Note: I once had a ceiling fan stop working and I discovered a couple of outlets also were not working. It turns out a connection on one of the receptacles had come loose causing the whole problem. All I had to do was reconnect the wire and everything started working again.
5. Replace The Outlet
Though it is not common, over time, outlets can become worn down and stop working properly. If this is the case, you’ll need to replace the outlet entirely.
While the power is still off to the circuit, inspect the receptacle for brittle parts that have broken, scorch marks on the back or sides, or loose plugs.
Note: Replace with an identical receptacle of the same amperage and slot configuration.
To do this:
- You’ll first need to turn off the power to that specific circuit at your breaker box.
- Once the power is off, remove the faceplate and receptacle and disconnect the wires from the old outlet.
- Then, connect them to the new outlet (in the same configuration) and replace the faceplate.
- Finally, turn on the power at your breaker box and test out your new outlet.
Still No Joy?
After following all these steps and your outlet is still not working, the issue is likely more serious and you should call a licensed electrician at this point. For example, you may have a break or partial break in the wiring in your attic that will need to be repaired or replaced.
An experienced electrician will be able to pinpoint and diagnose your specific issue rather quickly and is money well spent for peace of mind.
Receptacle Problems and Repairs
The circuit breaker repeatedly trips
- Faulty lamp or appliance plugged into the outlet.
- Loose receptacle wiring. Fix as shown above.
- Faulty receptacle. Replace as shown above.
The receptacle buzzes or is warm
- The circuit may be overloaded.
- Loose receptacle wiring. Fix as shown above.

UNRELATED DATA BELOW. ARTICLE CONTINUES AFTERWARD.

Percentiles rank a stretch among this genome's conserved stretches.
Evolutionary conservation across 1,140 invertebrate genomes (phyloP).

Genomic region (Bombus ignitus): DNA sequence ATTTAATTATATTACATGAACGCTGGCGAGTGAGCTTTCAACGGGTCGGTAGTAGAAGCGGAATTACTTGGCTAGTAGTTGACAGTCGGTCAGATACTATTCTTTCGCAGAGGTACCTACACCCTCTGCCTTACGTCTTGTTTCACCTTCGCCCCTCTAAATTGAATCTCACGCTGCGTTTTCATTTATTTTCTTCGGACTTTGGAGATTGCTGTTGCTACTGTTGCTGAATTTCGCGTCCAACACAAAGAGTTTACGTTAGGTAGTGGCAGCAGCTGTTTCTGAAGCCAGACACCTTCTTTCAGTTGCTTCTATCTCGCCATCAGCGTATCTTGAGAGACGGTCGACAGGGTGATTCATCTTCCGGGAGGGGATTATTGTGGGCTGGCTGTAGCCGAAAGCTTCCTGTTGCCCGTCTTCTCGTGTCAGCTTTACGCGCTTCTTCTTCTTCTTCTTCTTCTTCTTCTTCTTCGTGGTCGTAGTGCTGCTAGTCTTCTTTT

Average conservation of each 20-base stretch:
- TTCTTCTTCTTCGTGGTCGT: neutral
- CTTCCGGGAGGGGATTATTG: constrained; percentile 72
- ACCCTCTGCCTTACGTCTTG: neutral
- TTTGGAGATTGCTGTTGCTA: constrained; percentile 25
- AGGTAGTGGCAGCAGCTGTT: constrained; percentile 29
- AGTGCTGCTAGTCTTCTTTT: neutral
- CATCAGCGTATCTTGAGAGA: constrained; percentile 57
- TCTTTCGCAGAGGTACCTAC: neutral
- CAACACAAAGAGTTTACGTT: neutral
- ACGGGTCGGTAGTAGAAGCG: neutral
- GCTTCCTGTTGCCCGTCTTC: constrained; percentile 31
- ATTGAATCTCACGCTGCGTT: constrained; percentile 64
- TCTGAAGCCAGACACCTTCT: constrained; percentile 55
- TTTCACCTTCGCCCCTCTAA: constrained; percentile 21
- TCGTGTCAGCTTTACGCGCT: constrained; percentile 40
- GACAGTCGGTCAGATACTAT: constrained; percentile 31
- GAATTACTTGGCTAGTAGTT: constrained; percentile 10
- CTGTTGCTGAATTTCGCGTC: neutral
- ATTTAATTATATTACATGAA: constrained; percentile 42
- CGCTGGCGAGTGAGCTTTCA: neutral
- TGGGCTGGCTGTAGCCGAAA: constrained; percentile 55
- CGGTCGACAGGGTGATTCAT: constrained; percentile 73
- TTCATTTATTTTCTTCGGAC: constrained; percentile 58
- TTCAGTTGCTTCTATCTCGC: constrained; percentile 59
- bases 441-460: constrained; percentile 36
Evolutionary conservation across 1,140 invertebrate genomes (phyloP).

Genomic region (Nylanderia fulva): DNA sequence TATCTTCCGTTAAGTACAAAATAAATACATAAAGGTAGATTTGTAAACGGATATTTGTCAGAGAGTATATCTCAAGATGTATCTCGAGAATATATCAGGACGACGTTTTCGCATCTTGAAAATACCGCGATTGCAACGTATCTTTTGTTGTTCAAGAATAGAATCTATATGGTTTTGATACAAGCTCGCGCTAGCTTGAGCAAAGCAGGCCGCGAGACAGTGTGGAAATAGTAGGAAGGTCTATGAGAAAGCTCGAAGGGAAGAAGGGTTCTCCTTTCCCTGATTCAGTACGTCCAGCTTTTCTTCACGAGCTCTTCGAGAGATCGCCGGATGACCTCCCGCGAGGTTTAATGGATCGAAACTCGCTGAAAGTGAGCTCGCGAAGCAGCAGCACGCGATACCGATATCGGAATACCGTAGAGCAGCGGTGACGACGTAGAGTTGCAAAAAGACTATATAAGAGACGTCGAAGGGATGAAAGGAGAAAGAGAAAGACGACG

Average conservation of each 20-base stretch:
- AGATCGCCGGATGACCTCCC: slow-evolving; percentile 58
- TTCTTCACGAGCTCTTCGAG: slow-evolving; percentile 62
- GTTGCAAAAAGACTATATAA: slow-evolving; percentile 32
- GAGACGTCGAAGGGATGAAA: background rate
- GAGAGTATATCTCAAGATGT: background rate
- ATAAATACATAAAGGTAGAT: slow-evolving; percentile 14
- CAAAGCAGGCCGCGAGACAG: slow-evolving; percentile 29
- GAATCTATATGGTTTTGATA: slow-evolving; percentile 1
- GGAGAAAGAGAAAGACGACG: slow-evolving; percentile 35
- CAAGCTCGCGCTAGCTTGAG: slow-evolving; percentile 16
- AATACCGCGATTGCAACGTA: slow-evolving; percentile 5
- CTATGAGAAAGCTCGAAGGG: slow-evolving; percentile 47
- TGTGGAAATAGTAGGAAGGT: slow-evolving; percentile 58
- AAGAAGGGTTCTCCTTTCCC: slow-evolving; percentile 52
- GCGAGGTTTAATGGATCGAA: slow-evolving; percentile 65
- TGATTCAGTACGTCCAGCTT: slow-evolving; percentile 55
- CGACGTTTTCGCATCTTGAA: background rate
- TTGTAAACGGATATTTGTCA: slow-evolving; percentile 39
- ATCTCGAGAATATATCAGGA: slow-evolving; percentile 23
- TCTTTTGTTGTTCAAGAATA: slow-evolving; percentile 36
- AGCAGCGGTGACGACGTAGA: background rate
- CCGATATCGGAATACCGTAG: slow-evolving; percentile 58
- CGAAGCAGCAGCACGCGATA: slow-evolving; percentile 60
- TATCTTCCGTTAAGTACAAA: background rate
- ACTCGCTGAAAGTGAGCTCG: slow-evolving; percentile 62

- Faulty receptacle. Replace as shown above.
Outlet Not Working FAQs
Yes, an outlet (receptacle) can fail without tripping the circuit breaker. The most likely cause is a loose wire connection. Outlets have internal components that can also fail, causing the receptacle to stop working.
Most homes built after 1950 will have three-pronged grounding outlets. You can test for a ground connection with a circuit tester. The third prong is the ground wire. If the outlet is not grounded, you’ll need to have an electrician install a grounding rod and wire.
Multiple outlets not working may be due to a wiring issue. Check for a loose connection on the outlet closest to the service panel.
This may be a faulty receptacle, or it has been installed correctly this way to allow an appliance such as a lamp to be plugged in and controlled by a light switch.
Outlet Not Working, Breaker Not Tripped – Summary
Outlets provide power to our devices and appliances so that we can stay connected and productive. However, sometimes outlets stop working for no apparent reason. Before you start tearing apart your walls looking for a loose wire, there are a few things you can check.
If your outlet stops working and you’ve checked that the breaker hasn’t been tripped, there are a few things you can try before calling in an electrician. The easiest is to use a plug-in tester, next check for loose wires by removing the faceplate and inspecting them. If all of the wires seem to be secure, try replacing the outlet entirely by following the steps above. With any luck, one of these solutions will solve your problem quickly and easily.
I’m J.S., I created and am the content manager at DIYHouseSkills.com. I do the research and write the articles that appear on this website. I’ve learned many household skills during my life and think it’s important to at least know the basics so that you can save yourself time and money… READ FULL BIO >